So You Won a Lottery:
In Canada, prizes received in lotteries are usually tax free. However, any income or capital gain which you may earn from the investment of your winnings is taxable. There are two major concerns that you should keep in mind concerning windfalls:
- You may owe tax in some cases (such as a gift to minor children or a spouse) if you share your winnings or give gifts to others.
- There may be unexpected problems if you put a child’s name on the winning ticket.
If you want to share your winnings and it is not clear to Revenue Canada that another person has an interest in your ticket, you may have to pay tax on any income or capital gain that the other person gets from investing the share of winnings given to her. For example, you and your husband each purchase a lottery ticket. Your ticket wins; you claim the prize and the cheque is issued in your name. Since you and your husband share everything else, you always intended to share any winnings you might receive. You discuss what to do with the money and then you invest it to earn interest. Revenue Canada may tax you and not your husband on all of the interest earned because it looks like the money invested belonged to you alone. (This could also be a benefit if you are, and would continue to be, in a lower tax bracket than your husband.)
Occasionally prizes are taxable. For example, if you win a payment of money for life and the charitable organization that supplied the prize has arranged for your monthly payments to be made from the purchase of an annuity, you may have to pay tax on the difference between the cost of the annuity and the amount that you receive as your winnings.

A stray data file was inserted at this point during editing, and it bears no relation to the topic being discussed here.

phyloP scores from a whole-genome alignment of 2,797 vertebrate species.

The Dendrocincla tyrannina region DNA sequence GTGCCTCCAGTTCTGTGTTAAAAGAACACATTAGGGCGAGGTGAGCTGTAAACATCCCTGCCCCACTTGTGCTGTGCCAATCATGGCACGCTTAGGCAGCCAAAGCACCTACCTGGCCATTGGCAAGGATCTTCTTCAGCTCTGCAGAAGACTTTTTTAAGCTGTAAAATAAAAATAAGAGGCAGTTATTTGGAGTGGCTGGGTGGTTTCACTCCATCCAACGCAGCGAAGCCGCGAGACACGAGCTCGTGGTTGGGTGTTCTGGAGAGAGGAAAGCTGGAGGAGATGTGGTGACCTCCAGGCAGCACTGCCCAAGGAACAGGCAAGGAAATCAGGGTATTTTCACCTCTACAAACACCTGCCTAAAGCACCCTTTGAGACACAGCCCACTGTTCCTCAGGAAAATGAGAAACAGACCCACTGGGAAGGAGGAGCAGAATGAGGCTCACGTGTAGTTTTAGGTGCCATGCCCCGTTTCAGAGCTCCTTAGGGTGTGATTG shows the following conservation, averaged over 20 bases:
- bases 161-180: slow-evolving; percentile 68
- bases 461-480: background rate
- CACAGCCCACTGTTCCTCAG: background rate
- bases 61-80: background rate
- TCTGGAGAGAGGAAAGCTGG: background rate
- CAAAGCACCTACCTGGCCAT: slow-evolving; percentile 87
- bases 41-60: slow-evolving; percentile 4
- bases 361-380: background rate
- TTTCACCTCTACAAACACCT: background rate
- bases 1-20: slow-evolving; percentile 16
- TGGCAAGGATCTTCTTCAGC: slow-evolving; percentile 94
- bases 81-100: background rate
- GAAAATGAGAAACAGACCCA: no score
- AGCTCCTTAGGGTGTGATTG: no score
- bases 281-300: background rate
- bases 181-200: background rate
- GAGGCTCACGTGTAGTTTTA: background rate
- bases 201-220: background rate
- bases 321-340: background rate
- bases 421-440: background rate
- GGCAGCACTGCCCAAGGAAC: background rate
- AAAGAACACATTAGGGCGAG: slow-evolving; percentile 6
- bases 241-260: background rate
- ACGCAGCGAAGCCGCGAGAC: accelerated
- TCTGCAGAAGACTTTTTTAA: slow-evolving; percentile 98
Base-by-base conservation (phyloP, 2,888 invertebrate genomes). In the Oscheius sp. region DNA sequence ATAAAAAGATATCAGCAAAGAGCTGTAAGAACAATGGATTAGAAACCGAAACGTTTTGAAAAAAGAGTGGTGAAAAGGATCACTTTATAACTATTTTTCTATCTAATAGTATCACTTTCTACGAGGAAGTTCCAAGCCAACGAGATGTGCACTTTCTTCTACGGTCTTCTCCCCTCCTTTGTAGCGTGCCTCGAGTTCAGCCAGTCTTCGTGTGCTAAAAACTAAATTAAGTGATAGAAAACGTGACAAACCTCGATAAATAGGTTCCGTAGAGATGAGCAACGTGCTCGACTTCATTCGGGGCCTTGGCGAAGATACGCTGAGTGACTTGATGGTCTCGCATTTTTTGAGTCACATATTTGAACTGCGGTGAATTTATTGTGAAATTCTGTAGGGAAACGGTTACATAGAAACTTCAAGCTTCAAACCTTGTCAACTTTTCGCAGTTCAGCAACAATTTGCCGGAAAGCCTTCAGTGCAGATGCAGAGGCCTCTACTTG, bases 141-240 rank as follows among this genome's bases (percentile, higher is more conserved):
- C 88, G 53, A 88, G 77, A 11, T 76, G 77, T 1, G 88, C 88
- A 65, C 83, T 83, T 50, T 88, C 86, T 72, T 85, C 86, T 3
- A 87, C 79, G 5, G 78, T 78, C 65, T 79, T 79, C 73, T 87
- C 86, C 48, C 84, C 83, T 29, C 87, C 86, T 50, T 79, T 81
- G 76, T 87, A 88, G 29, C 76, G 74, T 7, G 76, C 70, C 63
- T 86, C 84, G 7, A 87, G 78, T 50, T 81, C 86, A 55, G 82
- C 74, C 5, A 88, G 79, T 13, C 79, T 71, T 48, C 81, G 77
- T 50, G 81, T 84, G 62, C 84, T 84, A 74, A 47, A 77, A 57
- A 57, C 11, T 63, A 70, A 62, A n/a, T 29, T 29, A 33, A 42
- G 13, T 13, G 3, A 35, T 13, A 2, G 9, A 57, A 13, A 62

Can I Buy a Ticket for my Child?
A problem may arise when lottery or raffle tickets are purchased in the name of a minor. In Alberta, property belonging to minors must be held or invested until the child turns eighteen. If the property will require maintenance or upkeep and there are no funds available, the property will have to be sold by the Public Trustee and the money invested until the child turns eighteen. For example, suppose you purchase a ticket on a “dream house” in your son’s name and he wins the home, the Public Trustee will become involved. Normally, the house would have to be sold and the money invested. If your son is over fourteen years, he will have to consent to the sale of the property unless the Public Trustee obtains a court order to dispense with his consent. The same problems will arise where a child receives property as a gift or under the terms of a will, and there is no provision in the will to allow the executor to lease or sell the property, or to hold onto the land and pay for its upkeep until the child is eighteen.